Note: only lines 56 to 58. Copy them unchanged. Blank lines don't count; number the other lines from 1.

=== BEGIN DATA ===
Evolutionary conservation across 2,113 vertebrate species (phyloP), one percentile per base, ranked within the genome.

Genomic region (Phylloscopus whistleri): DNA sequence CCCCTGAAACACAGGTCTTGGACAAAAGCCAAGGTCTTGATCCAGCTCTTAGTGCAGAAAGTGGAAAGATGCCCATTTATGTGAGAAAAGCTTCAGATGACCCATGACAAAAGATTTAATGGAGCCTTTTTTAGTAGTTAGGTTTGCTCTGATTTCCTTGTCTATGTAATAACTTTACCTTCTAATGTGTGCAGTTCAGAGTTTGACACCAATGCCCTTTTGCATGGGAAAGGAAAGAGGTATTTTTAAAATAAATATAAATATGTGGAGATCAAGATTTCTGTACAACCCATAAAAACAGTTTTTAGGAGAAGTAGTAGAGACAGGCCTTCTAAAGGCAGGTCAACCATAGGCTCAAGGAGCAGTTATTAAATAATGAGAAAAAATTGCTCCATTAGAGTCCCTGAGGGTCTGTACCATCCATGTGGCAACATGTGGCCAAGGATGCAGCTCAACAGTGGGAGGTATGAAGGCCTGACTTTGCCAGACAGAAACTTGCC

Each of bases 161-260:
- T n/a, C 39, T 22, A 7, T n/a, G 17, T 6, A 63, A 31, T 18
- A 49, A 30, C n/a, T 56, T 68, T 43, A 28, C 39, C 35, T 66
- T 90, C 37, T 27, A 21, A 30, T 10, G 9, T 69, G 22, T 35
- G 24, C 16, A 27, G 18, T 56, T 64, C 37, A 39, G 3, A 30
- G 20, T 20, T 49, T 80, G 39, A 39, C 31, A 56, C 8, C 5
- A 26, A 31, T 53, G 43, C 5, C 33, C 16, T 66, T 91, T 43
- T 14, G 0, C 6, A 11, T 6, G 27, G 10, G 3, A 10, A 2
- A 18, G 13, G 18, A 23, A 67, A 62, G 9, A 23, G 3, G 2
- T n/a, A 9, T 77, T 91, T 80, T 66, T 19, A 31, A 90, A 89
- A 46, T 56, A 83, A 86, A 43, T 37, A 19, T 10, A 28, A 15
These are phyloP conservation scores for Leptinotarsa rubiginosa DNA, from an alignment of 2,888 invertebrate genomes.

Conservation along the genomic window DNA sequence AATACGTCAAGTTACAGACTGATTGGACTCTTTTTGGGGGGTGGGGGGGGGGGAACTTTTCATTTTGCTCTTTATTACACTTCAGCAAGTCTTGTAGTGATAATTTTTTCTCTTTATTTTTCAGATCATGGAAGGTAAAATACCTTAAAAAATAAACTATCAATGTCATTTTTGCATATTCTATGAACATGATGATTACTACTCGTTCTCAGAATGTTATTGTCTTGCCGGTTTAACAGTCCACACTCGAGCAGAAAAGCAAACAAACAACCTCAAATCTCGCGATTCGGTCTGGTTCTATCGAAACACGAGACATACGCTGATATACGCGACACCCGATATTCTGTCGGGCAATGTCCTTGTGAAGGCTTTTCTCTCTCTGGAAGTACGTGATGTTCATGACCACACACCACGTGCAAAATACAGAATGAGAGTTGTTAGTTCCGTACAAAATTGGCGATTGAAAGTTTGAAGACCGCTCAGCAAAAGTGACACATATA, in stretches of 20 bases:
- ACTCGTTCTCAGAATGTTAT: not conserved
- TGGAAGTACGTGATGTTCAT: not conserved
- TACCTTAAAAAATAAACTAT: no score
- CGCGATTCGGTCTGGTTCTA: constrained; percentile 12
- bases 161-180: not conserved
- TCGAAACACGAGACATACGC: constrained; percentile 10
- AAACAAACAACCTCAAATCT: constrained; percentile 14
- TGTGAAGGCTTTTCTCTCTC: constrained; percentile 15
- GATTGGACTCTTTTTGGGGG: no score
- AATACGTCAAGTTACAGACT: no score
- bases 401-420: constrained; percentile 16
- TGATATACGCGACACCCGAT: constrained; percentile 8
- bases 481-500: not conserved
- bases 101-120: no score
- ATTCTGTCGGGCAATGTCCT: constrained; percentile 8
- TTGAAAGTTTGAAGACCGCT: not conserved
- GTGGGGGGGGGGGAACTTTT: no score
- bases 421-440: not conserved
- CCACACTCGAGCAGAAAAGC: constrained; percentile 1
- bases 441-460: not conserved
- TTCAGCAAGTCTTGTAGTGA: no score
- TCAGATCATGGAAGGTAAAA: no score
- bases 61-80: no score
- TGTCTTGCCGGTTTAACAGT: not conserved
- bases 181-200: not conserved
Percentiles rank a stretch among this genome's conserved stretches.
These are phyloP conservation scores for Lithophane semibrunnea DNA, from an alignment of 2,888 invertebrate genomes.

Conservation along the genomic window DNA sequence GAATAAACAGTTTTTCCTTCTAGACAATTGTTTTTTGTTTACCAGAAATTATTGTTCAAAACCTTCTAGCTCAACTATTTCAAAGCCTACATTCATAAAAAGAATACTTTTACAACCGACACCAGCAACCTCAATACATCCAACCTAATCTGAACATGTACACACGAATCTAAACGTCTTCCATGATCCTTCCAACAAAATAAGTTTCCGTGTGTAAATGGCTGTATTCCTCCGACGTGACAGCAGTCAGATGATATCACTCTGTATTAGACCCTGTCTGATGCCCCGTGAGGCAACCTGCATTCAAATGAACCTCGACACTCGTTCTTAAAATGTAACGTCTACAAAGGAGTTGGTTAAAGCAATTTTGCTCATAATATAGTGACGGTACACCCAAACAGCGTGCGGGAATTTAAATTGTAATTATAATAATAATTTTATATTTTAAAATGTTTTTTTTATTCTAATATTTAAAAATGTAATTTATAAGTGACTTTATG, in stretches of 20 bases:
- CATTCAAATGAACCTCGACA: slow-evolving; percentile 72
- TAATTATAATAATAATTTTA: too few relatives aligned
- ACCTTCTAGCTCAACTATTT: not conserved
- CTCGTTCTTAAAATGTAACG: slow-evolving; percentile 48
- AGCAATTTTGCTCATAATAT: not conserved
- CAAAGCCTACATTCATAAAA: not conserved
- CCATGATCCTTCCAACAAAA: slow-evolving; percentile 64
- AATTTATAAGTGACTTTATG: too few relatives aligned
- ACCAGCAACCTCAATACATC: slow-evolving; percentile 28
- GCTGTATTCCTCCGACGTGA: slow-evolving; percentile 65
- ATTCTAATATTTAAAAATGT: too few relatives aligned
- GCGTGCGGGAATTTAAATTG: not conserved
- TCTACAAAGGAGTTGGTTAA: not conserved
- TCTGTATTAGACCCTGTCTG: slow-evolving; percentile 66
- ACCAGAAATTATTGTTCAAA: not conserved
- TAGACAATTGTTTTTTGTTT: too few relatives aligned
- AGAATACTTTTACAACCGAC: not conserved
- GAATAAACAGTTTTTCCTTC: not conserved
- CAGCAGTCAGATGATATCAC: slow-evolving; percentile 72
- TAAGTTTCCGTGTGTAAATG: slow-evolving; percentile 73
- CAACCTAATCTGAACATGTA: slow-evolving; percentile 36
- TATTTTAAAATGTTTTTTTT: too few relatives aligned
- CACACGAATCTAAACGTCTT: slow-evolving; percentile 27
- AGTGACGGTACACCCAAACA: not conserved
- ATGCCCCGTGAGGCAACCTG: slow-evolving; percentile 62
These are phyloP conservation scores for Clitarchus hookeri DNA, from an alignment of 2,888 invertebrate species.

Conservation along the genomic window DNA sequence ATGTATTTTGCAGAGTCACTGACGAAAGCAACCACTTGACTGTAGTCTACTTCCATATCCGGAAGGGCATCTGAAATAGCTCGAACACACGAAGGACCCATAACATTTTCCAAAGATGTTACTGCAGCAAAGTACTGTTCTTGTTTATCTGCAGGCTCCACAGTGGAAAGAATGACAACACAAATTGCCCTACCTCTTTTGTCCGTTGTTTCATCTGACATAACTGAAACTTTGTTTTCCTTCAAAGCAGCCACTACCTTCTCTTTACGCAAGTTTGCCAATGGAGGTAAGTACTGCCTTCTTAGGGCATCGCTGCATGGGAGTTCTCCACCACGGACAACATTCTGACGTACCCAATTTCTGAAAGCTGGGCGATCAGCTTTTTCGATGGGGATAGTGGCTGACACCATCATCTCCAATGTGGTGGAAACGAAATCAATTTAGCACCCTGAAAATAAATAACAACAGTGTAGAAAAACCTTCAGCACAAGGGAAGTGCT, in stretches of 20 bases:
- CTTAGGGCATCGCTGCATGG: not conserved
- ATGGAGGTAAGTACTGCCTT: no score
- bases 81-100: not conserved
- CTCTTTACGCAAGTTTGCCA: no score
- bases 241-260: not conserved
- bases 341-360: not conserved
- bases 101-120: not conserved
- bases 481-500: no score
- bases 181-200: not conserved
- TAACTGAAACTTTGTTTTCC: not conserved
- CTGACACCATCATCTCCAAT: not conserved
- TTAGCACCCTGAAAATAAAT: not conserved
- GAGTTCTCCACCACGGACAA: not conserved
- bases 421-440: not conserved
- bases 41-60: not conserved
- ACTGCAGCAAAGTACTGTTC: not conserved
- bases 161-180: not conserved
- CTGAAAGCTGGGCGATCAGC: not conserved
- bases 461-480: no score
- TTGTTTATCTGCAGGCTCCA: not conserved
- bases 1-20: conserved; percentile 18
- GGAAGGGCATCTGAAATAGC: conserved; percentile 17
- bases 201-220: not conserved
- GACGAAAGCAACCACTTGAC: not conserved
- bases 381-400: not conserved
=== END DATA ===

- TCTACAAAGGAGTTGGTTAA: not conserved
- TCTGTATTAGACCCTGTCTG: slow-evolving; percentile 66
- ACCAGAAATTATTGTTCAAA: not conserved